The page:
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State v. Dierks

Court of Appeals of Oregon

July 30, 2014

STATE OF OREGON, Plaintiff-Respondent,
v.
STACY LYNN DIERKS, Defendant-Appellant

Submitted on Remand April 18, 2014

Page 349

Multnomah County Circuit Court 110545450. On remand from the Oregon Supreme Court, State v. Dierks, 354 Or. 837, 325 P.3d 738 (2014) . Alicia A. Fuchs, Judge.

Peter Gartlan, Chief Defender, and Morgen E. Daniels, Deputy Public Defender, Office of Public Defense Services, filed the briefs for appellant.

Ellen F. Rosenblum, Attorney General, Anna M. Joyce, Solicitor General, and David B. Thompson, Senior Assistant Attorney General, filed the briefs for respondent.

Before Ortega, Presiding Judge, and Sercombe, Judge, and Hadlock, Judge.

OPINION

Page 350

[264 Or.App. 445] HADLOCK, J.

In our original opinion in this case, we reversed a judgment that found defendant in contempt for having violated the terms of a no-contact order issued by a Washington court. State v. Dierks, 257 Or.App. 88, 90, 306 P.3d 653 (2013) ( Dierks I ), vac'd and rem'd, 354 Or. 837, 325 P.3d 738 (2014) ( Dierks II ). We did so after concluding that a police officer had " stopped" defendant without reasonable suspicion, in violation of Article I, section 9, of the Oregon Constitution, and that the trial court erred when it denied defendant's motion to suppress the evidence that the officer discovered as a result of that stop. Dierks I, 257 Or.App. at 97-98. The Supreme Court subsequently vacated that opinion and remanded the case to us for reconsideration in light of its decisions in State v. Backstrand, 354 Or. 392, 313 P.3d 1084 (2013), and other cases. Dierks II, 354 Or. 837, 325 P.3d 738. We now conclude that the pertinent actions of the officer did not amount to a stop and, therefore, the trial court did not err by denying defendant's motion to suppress. Accordingly, we affirm.[1]

We recount the historical and procedural facts as described in Dierks I:

" On the day in question, Gresham Police Officer Barrett was on patrol in the Rockwood neighborhood, which he described as 'a high-crime, high-drug, high-gang area.' Barrett spotted a single car parked in a small parking lot where, in the past, he had encountered people who were engaged in drug deals. Barrett, who was in uniform, pulled his marked patrol car into the parking lot; as he arrived, he saw the two occupants of the other car 'look up at [him] and realize [he] was there.' Barrett parked without blocking the other car and without turning on his emergency lights. He then approached the parked car and spoke with defendant, who appeared to be the driver, and defendant's passenger, explaining that they were in 'a very high-drug, high-crime area.' Barrett asked defendant and the passenger whether they had seen anything suspicious; he also asked what they were doing. Defendant and the passenger told Barrett that they were waiting for a friend.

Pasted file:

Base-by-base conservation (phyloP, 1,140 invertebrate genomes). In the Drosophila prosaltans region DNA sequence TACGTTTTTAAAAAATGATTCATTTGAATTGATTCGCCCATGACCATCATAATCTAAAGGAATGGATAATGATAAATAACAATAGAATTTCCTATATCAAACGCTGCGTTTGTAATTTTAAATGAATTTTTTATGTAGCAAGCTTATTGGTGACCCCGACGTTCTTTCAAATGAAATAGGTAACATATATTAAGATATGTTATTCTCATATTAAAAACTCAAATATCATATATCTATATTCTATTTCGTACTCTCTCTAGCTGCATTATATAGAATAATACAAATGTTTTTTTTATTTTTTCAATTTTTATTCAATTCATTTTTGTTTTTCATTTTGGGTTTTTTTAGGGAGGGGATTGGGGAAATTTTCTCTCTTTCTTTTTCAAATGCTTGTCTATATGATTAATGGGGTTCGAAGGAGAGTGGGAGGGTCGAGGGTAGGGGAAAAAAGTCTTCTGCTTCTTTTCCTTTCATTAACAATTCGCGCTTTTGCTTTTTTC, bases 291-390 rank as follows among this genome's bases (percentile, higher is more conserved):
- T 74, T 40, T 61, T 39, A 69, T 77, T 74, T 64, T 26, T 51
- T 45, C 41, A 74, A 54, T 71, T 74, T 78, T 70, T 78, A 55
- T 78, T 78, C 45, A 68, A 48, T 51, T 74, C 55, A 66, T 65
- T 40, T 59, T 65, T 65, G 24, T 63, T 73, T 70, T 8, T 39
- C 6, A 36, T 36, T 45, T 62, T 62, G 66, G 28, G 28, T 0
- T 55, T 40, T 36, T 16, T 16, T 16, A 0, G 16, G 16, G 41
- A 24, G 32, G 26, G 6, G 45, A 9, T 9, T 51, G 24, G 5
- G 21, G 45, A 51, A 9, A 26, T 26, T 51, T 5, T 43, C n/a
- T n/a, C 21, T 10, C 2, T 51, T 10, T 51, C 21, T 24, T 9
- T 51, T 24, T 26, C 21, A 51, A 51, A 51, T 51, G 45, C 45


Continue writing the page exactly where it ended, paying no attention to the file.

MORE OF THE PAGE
[264 Or.App. 446] " Barrett then asked defendant and the passenger for their names. Defendant said that her name was Stacy Lynn Burke and that she was licensed to drive in Washington, but did not have the license with her. The passenger responded to Barrett's inquiry by identifying himself and providing Barrett with his driver's license. Barrett returned to his car and ran the name Stacy Lynn Burke through the Law Enforcement Data System (LEDS) in both Oregon and Washington, but nothing came up in either state. When Barrett ran the passenger's name, he testified, he discovered that the passenger 'had a valid restraining order against someone by the name of Stacy Lynn Dierks, * * * which was very similar to Stacy Lynn Burke * * *.' At that point, Barrett thought that defendant had lied to him about her identity.
" Because Barrett thought that defendant might be the Stacy Lynn Dierks against whom the no-contact order had issued, he asked if she had any photo identification with her. As defendant looked through her purse, Barrett saw her twice pass by a paper copy of a Washington driver's license. Barrett pointed that out to defendant, who then handed him the document, which reflected her true identity.
" After she was charged with contempt for having violated the no-contact order, defendant moved to suppress the evidence of her identity that Barrett had obtained during the parking-lot encounter, arguing that Barrett had seized her by asking for her name and performing a warrants check.1 ...

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